Aarhus University Seal / Aarhus Universitets segl

S.B. Nielsen

The offshore record of variable Cenozoic sediment flux from Western Scandinavia

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  • Department of Earth Sciences

The rates of sediment input to the North Sea and the Norwegian Shelf varied significantly during the Cenozoic.

During Paleocene and Eocene times The Shetland Platform and Scottish Highlands were the main sediment

sources, while with the onset of the Oligocene more sediment was coming from the Scandinavian shield (Millennium


In general, the western Scandinavian sediment production rate increased from south to north, with more

than 500m of Oligocene deposits in the central and eastern North Sea (Huuse et al., 2001) to as much as 2000m

of Pliocene deposits in the Møre basin (Dehls et al., 2002). This is believed mainly to be a consequence of

varying erosion rates and/or changes in sediment catchments in Western Scandinavia. This has previously been

interpreted in terms of variable tectonic uplift of the area caused by a hitherto unknown tectonic agent; Neither

crustal shortening and thickening or magmatic underplating onshore, as well as other plate tectonic mechanisms,

are compatible with observations.

A dense grid of seismic data and well logs from numerous boreholes in the research area allow to estimate

the rate of deposition of matrix mass and to localize main areas of sediment outpour as a function of time. Here

we present semi-quantitative maps of sediment flux from western Scandinavia during subsequent epochs of the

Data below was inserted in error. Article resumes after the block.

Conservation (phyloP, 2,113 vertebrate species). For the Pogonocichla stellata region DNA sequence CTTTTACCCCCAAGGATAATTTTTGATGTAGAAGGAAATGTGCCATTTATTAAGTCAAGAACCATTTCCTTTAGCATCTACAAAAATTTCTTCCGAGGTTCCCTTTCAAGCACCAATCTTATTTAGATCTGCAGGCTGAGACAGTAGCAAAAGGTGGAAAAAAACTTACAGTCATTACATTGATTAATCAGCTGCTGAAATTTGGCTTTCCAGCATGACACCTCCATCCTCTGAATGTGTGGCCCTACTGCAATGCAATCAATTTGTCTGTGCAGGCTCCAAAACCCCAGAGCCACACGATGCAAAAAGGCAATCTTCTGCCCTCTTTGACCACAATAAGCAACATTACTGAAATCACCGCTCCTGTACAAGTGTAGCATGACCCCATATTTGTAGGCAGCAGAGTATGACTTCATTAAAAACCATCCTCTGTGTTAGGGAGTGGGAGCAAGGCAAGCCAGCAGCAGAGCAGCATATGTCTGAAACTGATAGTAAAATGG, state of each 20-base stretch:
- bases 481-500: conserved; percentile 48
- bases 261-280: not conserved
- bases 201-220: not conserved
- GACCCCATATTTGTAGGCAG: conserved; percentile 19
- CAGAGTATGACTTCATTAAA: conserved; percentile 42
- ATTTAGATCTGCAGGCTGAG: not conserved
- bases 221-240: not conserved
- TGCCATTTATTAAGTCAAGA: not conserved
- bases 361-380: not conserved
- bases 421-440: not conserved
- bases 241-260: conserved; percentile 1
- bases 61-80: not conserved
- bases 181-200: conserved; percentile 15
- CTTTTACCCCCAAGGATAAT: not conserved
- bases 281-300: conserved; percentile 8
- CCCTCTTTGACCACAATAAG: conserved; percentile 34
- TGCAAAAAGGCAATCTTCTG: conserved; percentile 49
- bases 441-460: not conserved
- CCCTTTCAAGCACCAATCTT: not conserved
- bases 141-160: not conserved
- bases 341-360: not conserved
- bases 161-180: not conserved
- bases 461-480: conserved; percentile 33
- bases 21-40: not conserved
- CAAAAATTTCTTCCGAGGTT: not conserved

Cenozoic and discuss possible explanations.

After a warm and ice-free Cretaceous period, the climate remained mild during Paleocene and Eocene

times. On the Eocene-Oligocene greenhouse-icehouse transition the sediment yield of the Scandinavian shield

increased. Furthermore, recent results (Heilmann-Clausen and van Simayes, 2005; Nielsen et al., 2008; Sliwinska

et al., 2008) show a correlation between climate fluctuations and sequence stratigraphic surfaces and lithological

changes in the North Sea. Based on this evidence we suggest that a rapid cooling at the beginning of Oligocene

(Oi-1 glaciation, Zachos et al., 2001) changed the erosional regime in western Scandianvia from fluvial (which

is inefficient in tectonically stable settings, regardless of the amount of precipitation - Von Blanckenburg, 2005)

to glacial. As, furthermore, glacial erosion (the glacial "buzzsaw" Mitchell and Montgomery, 2006; Brozovic et

al., 1997; Pedersen et al, 2008) and periglacial processes (Anderson, 2002) are known to possess the potential

for producing characteristic low-relief accordant landscapes at high elevation, this hypothesis also provides

and alternative to understanding flattish landscape elements in the western Scandinavian highlands, which

conventionally have been explained as remnants of uplifted peneplains previously graded to sea level (the Davisian

cyclic landscape evolution model).

Therefore, given the Eocene-Oligocene greenhouse-icehouse transition, which must have increased the importance

of glacial and periglacial erosion and transport processes in the highlands of western Scandinavia,

a hypothesis of climate control on erosional and depositional history of western Scandinavia and adjacent

sedimentary basins emerges. This hypothesis is to be tested using the present results. Estimation of offshore matrix

mass will be the basis for reconstruction of the development of source areas with use of mathematical models of

landscape evolution.

Original languageEnglish
JournalGeophysical Research Abstracts
Number of pages1
Publication statusPublished - 2009
EventEuropean Geosciences UnionGeneral Assembly 2009 - Vienna, Austria
Duration: 19 Apr 200924 Apr 2009


ConferenceEuropean Geosciences UnionGeneral Assembly 2009

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ID: 18706057